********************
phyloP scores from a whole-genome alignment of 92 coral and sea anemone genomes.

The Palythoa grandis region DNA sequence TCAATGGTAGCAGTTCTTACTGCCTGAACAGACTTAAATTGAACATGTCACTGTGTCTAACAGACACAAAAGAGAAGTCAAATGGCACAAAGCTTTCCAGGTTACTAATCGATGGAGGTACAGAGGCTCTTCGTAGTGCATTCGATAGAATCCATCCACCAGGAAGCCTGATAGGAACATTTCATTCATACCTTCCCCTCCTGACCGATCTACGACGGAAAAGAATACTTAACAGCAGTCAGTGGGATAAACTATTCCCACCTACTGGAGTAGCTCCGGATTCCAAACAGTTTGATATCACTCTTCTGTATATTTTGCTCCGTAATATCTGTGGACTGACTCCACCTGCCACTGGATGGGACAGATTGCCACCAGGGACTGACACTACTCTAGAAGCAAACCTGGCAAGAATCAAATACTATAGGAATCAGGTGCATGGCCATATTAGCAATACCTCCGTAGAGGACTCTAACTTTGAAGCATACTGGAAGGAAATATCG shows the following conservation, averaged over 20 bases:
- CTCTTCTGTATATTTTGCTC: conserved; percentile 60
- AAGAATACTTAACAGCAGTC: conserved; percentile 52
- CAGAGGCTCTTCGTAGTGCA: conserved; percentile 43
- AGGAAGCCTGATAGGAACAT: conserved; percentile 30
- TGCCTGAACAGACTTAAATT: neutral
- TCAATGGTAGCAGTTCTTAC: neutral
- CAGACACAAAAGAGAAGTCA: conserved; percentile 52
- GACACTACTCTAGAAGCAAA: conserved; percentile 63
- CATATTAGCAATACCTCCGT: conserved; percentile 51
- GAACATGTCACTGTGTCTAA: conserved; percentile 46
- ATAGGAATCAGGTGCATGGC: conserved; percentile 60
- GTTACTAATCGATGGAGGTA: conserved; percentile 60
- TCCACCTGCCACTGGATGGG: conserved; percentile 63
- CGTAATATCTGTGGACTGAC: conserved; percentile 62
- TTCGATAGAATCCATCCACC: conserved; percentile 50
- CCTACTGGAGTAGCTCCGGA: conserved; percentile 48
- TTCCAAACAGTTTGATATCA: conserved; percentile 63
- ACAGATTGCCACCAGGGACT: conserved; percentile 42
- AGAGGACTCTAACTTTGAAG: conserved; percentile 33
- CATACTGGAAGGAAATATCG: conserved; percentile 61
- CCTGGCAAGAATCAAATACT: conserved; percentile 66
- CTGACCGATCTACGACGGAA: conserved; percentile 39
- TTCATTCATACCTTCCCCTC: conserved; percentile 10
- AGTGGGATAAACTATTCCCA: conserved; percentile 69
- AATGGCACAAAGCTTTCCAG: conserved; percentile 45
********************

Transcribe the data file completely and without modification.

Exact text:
phyloP scores from a whole-genome alignment of 92 coral and sea anemone genomes.

The Palythoa grandis region DNA sequence TCAATGGTAGCAGTTCTTACTGCCTGAACAGACTTAAATTGAACATGTCACTGTGTCTAACAGACACAAAAGAGAAGTCAAATGGCACAAAGCTTTCCAGGTTACTAATCGATGGAGGTACAGAGGCTCTTCGTAGTGCATTCGATAGAATCCATCCACCAGGAAGCCTGATAGGAACATTTCATTCATACCTTCCCCTCCTGACCGATCTACGACGGAAAAGAATACTTAACAGCAGTCAGTGGGATAAACTATTCCCACCTACTGGAGTAGCTCCGGATTCCAAACAGTTTGATATCACTCTTCTGTATATTTTGCTCCGTAATATCTGTGGACTGACTCCACCTGCCACTGGATGGGACAGATTGCCACCAGGGACTGACACTACTCTAGAAGCAAACCTGGCAAGAATCAAATACTATAGGAATCAGGTGCATGGCCATATTAGCAATACCTCCGTAGAGGACTCTAACTTTGAAGCATACTGGAAGGAAATATCG shows the following conservation, averaged over 20 bases:
- CTCTTCTGTATATTTTGCTC: conserved; percentile 60
- AAGAATACTTAACAGCAGTC: conserved; percentile 52
- CAGAGGCTCTTCGTAGTGCA: conserved; percentile 43
- AGGAAGCCTGATAGGAACAT: conserved; percentile 30
- TGCCTGAACAGACTTAAATT: neutral
- TCAATGGTAGCAGTTCTTAC: neutral
- CAGACACAAAAGAGAAGTCA: conserved; percentile 52
- GACACTACTCTAGAAGCAAA: conserved; percentile 63
- CATATTAGCAATACCTCCGT: conserved; percentile 51
- GAACATGTCACTGTGTCTAA: conserved; percentile 46
- ATAGGAATCAGGTGCATGGC: conserved; percentile 60
- GTTACTAATCGATGGAGGTA: conserved; percentile 60
- TCCACCTGCCACTGGATGGG: conserved; percentile 63
- CGTAATATCTGTGGACTGAC: conserved; percentile 62
- TTCGATAGAATCCATCCACC: conserved; percentile 50
- CCTACTGGAGTAGCTCCGGA: conserved; percentile 48
- TTCCAAACAGTTTGATATCA: conserved; percentile 63
- ACAGATTGCCACCAGGGACT: conserved; percentile 42
- AGAGGACTCTAACTTTGAAG: conserved; percentile 33
- CATACTGGAAGGAAATATCG: conserved; percentile 61
- CCTGGCAAGAATCAAATACT: conserved; percentile 66
- CTGACCGATCTACGACGGAA: conserved; percentile 39
- TTCATTCATACCTTCCCCTC: conserved; percentile 10
- AGTGGGATAAACTATTCCCA: conserved; percentile 69
- AATGGCACAAAGCTTTCCAG: conserved; percentile 45